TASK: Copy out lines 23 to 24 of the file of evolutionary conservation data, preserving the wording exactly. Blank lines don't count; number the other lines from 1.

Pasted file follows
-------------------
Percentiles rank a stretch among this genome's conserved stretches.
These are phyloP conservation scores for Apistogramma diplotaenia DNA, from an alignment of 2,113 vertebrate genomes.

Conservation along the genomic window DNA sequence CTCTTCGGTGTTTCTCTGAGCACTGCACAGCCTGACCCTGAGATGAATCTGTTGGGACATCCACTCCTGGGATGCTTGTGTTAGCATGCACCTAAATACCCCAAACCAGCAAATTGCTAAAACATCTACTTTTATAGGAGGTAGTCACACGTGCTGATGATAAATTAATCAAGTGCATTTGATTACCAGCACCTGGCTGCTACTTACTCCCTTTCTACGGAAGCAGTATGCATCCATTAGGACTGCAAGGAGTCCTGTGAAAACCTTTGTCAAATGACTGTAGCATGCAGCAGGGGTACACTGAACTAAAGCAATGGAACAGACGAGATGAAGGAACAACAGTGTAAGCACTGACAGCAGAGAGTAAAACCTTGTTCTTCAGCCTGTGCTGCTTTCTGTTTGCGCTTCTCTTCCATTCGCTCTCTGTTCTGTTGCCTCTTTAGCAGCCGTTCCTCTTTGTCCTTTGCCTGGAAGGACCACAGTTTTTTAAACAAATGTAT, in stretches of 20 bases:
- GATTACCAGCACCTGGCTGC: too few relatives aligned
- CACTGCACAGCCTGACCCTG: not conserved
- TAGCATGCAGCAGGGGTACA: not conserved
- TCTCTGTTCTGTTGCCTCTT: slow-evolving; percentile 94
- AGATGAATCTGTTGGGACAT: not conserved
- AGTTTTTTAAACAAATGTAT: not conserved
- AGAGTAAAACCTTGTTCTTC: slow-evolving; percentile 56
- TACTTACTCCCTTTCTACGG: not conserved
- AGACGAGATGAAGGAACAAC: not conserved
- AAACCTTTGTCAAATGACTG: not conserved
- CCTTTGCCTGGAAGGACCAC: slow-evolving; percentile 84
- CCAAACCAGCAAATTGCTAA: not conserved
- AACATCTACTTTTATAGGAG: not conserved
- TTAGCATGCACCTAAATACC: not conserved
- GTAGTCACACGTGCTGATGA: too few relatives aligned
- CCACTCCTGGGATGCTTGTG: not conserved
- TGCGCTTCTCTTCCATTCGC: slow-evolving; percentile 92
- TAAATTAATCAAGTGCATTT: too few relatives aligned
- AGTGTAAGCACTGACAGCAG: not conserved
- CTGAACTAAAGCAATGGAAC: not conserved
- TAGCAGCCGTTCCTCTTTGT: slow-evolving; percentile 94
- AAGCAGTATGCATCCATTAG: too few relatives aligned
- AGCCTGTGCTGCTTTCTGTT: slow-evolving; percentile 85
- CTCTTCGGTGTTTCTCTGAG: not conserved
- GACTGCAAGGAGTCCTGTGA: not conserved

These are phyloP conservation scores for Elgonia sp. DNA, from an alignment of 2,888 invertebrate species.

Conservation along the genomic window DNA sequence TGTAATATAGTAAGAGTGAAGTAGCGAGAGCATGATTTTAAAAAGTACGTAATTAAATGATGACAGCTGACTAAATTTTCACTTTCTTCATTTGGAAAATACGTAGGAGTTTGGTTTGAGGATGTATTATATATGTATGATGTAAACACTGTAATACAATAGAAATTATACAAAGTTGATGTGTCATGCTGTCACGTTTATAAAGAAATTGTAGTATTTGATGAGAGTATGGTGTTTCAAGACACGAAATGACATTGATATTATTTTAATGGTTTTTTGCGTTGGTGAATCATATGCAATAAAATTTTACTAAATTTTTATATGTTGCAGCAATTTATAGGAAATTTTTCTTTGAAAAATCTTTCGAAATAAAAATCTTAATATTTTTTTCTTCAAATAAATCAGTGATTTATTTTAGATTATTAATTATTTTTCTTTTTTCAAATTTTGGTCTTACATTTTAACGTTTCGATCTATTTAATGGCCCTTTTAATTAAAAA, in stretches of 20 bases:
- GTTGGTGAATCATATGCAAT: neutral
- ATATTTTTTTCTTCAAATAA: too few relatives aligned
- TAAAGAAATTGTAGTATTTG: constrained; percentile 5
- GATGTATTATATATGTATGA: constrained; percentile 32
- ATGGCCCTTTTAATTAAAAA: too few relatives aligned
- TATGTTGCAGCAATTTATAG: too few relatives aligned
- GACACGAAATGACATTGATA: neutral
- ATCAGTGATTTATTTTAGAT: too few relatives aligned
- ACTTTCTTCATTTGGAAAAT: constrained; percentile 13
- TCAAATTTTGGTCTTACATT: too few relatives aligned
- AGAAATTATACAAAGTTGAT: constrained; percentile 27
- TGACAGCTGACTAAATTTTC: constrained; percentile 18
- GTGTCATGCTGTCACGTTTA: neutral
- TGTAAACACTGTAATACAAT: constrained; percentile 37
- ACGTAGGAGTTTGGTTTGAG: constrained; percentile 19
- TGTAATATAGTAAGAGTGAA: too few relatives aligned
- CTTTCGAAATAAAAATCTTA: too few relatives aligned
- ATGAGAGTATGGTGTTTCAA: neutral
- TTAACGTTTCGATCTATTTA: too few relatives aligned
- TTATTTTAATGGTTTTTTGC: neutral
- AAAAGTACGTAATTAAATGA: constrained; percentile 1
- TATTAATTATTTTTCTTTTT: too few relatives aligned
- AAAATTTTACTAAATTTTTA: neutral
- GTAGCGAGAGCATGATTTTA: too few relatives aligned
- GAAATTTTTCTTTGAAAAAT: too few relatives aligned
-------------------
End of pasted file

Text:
- CTGAACTAAAGCAATGGAAC: not conserved
- TAGCAGCCGTTCCTCTTTGT: slow-evolving; percentile 94